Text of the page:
Materials Performance

MAY 2015

Materials Performance is the world's most widely circulated magazine dedicated to corrosion prevention and control. MP provides information about the latest corrosion control technologies and practical applications for every industry and environment.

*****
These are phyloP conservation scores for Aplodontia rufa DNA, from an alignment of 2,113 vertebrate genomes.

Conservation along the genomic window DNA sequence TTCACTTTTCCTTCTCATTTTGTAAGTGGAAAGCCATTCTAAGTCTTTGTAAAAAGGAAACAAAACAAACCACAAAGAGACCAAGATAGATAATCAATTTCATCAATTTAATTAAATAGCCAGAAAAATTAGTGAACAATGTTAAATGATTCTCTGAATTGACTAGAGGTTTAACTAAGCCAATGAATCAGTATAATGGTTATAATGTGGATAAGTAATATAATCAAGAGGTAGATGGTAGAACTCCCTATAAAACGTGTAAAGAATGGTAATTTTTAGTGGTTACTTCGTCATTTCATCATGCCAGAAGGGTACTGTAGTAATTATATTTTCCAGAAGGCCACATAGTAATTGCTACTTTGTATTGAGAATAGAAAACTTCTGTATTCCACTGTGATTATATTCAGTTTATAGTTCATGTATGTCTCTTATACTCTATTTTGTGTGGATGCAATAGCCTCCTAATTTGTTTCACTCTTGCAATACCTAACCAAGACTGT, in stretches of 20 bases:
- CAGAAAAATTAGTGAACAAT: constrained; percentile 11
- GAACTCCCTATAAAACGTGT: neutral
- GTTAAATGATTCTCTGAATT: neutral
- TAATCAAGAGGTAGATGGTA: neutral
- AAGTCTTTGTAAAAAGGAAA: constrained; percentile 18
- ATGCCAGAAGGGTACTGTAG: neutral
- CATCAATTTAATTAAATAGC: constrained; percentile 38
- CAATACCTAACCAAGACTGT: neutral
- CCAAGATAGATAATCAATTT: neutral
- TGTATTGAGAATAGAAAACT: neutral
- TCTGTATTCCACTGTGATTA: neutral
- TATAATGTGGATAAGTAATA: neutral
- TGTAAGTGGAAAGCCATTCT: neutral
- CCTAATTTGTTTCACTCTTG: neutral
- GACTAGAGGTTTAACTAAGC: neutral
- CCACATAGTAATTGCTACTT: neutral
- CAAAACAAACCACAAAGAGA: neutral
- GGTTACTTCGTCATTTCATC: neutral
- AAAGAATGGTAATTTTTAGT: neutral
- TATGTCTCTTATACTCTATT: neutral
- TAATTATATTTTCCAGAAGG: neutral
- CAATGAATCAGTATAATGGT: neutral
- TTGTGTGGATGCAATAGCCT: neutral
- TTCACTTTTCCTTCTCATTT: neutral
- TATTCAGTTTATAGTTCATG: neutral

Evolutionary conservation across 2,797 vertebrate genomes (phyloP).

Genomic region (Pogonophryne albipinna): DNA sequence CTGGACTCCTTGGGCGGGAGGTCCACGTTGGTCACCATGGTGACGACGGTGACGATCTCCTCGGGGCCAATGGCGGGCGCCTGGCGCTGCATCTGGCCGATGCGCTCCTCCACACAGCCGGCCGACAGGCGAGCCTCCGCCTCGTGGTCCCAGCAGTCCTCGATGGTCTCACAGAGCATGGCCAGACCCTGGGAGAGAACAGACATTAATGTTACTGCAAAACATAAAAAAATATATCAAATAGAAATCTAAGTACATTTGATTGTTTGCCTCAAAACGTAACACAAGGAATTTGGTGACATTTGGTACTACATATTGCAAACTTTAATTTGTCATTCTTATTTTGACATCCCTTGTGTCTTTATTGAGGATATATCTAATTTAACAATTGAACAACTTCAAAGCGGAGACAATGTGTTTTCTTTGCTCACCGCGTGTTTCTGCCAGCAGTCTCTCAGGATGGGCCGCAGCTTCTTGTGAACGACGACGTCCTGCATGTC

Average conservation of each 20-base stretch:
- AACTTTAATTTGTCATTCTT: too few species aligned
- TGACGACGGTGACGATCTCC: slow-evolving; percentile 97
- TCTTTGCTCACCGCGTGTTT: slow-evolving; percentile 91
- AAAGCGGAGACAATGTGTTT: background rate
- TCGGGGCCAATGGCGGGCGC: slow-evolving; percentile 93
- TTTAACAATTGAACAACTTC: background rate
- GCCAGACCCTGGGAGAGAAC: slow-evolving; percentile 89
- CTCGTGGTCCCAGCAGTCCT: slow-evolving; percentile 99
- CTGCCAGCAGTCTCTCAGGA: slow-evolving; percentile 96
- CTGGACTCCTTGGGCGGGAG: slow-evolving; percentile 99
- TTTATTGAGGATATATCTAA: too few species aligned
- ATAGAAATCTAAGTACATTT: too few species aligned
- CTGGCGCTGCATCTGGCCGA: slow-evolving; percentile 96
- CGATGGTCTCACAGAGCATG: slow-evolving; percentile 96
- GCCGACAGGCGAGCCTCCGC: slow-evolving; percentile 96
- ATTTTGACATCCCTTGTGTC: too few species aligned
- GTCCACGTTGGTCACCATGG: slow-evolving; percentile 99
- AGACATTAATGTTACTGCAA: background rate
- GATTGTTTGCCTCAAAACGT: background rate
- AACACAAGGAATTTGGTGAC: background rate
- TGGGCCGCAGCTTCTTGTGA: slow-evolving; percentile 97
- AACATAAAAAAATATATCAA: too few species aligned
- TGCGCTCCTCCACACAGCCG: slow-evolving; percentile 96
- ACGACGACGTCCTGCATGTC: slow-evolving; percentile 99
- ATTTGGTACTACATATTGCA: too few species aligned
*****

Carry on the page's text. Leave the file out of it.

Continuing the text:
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8 MAY 2015 MATERIALS PERFORMANCE NACE INTERNATIONAL: VOL. 54, NO. 5 Continued f rom page 6 UP FRONT —Kathy Riggs Larsen junction with the close of a four-year in- vestigation into corrosion-related brake failures in General Motors (GM) trucks and SUVs built in model years 1999 to 2003, as well as similar trucks and SUVs made by other manufacturers. The data indicate that the brake line corrosion seen in the GM vehicles was not unique— similar vehicles using comparable brake pipes experienced similar corrosion issues, especially in states using salt to deice roads in winter—and this corrosion prob- lem is linked to the coating materials used on steel brake pipes by several manufac- turers during this time period. Beginning in the late 1990s, manufacturers transi- tioned to plastic-coated pipes that are in use today. For more information, visit nhtsa.gov. NPS Releases Report on Gateway Arch Corrosion NPS photo. Over the past two decades, personnel with the U.S. Department of the Interior's Na- tional Park Service (NPS) noticed discolor- ation and streaking on the 0.25-in (6.3- mm) thick stainless steel (SS) exterior of the iconic Gateway Arch, part of the Jeffer- son National Expansion Memorial in St. Louis, Missouri. As a result, a comprehen- sive corrosion study of the monument was undertaken in October 2014 by a project team from Wiss Janney Elstner Associates, an interdisciplinary firm of architects, structural engineers, and materials scien- tists, to determine the structural health of the 900 tons (816,480 kg) of SS that com- prise the Arch's outer skin. In a report re- leased by the NPS, the team notes a variety of blemishes, deposits, and discolorations are a result of original construction and do not indicate significant corrosion, dis- tress, or deterioration. Also, they say red- orange staining seen on the lowest two panels of the Arch appear to be the result of corrosion of embedded iron particles from implements used to scratch graffiti into the surface of the steel. No distress or corrosion was observed on the welds. Cleaning trials reduced some of the super- ficial corrosion staining and provided a wide range of passivation and refinishing options for the SS. The complete report is available at nps.gov/jeff.

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